Last year, on my 40th birthday, I treated myself to a bottle of Laphroaig 30 year and had a “scotch party” to share it with friends. That was actually my first birthday as a “scotch drinker.” I decided I liked the idea of celebrating my birthday with a special, limited edition bottling. I didn’t want to spend quite as much this year, but was keeping my eye out for the right whisk(e)y when The Dalmore announced the pending release of “Mackenzie” in March. Priced at around $125 (although not available in the U.S.), Mackenzie is a limited release of 3,000 bottles, all individually numbered with a special molten metal stag on the bottle.
Specially crafted by Master Distiller Richard Paterson, the Mackenzie started its maturation process in American white oak casks in 1992. After 11 years, it was put into fresh port pipes for another 7 or so years and bottled at 46%. Additionally, each bottle comes with a card, instructing the purchaser how to get a free limited edition print (12″x16″) of the famous “Fury of the Stag” painting that is also printed on the box. Finally, a portion of the proceeds go to The Mackenzie Clan, with whome the Dalmore distillery has long been affiliated. You can read more about the bottling, the painting, and the release party in this article at Luxist.com.
Tasting and Comparing
Oh, this is a good one!The nose is rich and fruity, with lots of dried red fruits. The Dalmore citrus is apparently toned down quite a bit from the time in port casks. Not as much sherry sweetness as in the Dalmore 21 year. Actually, this is VERY close in character to Highland Park 18, including a hint of smoke. The HP has an earthy component not present in Mackenzie, but everything else is there. Actually, the nose on Mackenzie is not quite as expressive as the other whiskies I’m comparing it to, but stick your nose in there and spend some time with it and it’s well worth the effort. The palate has good body and retains the fruity character. As it passes towards the back of the tongue, a nice spiciness takes hold. Bottling this at 46% was an excellent choice! On the finish, the spices carry on through, joined again by red fruits, oak and a hint of smoke. When comparing directly to Dalmore 21, I thought the Mackenzie presented cherries on the finish as well. I haven’t read anything about Dalmore using peat like HP does, but I keep thinking there’s some hidden in here. Maybe it’s just the interaction of the oak with the spirit? It lasts every bit as long as the HP 18 and Dalmore 21. A very enjoyable finish.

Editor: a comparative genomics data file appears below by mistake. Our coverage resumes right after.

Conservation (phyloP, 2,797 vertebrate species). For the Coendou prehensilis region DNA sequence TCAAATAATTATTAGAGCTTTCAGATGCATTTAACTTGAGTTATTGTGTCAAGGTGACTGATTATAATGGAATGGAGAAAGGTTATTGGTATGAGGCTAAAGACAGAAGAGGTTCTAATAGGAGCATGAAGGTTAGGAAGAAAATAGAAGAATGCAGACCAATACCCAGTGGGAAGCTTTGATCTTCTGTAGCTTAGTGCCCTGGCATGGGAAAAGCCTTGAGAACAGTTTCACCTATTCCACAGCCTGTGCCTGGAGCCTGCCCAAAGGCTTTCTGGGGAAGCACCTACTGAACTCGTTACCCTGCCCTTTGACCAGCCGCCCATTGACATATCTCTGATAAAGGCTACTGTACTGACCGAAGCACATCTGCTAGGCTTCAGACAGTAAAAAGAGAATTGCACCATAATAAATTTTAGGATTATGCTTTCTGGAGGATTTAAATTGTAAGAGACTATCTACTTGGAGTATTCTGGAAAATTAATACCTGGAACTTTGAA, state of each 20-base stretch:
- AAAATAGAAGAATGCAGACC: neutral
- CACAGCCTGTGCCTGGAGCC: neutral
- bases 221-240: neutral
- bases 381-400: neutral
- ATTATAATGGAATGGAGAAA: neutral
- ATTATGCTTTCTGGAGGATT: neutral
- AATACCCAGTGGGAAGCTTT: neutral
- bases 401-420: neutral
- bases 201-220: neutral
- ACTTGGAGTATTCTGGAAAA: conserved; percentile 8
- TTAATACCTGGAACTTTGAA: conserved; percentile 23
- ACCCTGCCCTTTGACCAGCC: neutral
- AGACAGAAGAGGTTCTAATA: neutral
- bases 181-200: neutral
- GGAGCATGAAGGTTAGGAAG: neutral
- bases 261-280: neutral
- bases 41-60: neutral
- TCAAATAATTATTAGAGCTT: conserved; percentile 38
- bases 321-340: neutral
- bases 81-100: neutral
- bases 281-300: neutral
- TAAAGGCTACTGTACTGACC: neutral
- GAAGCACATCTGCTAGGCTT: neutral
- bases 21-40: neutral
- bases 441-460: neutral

Comments: This is only my third Dalmore (after the 12 and 21 year bottlings), but it’s now my reference for this distillery. The only negative I took away during comparisons was that I had to work harder to coax out the nose. Overall, I like this better than the 21 year. I think the Dalmore 21 falls squarely in the “dessert malt” category. The Mackenzie certainly can be used in this way, but I think it’s more versatile, like HP 18. Now, between Mackenzie and HP 18, it’s pretty close to a draw, though I’m leaning slightly towards Mackenzie because of the extra oomph provided by the 3% additional ABV. Thank you Richard Paterson for crafting this delightful malt…more like this, please!
- Score: 90/100 (A-) After comparing this directly to HP 18, I might consider dropping my score on that one from 90 to 89. They’re very close, though.
- Bottom Line: Outstanding balance, and great use of Port casks. Maybe it’s the 46% bottling, but there’s an extra kick on the late palate and early finish that I haven’t experienced from other Dalmores. I’m going to miss this bottle when it’s gone.
- Value: Ok, this isn’t cheap, and if you’re in the U.S., you’re going to have to pay shipping from Europe. However, when you combine the nice packaging, contribution to the Mackenzie Clan, and of course, the great taste, I think it’s a treat well worth the asking price. Given all of the $500+ “special releases” floating around these days, I’d be happy to see more like this one.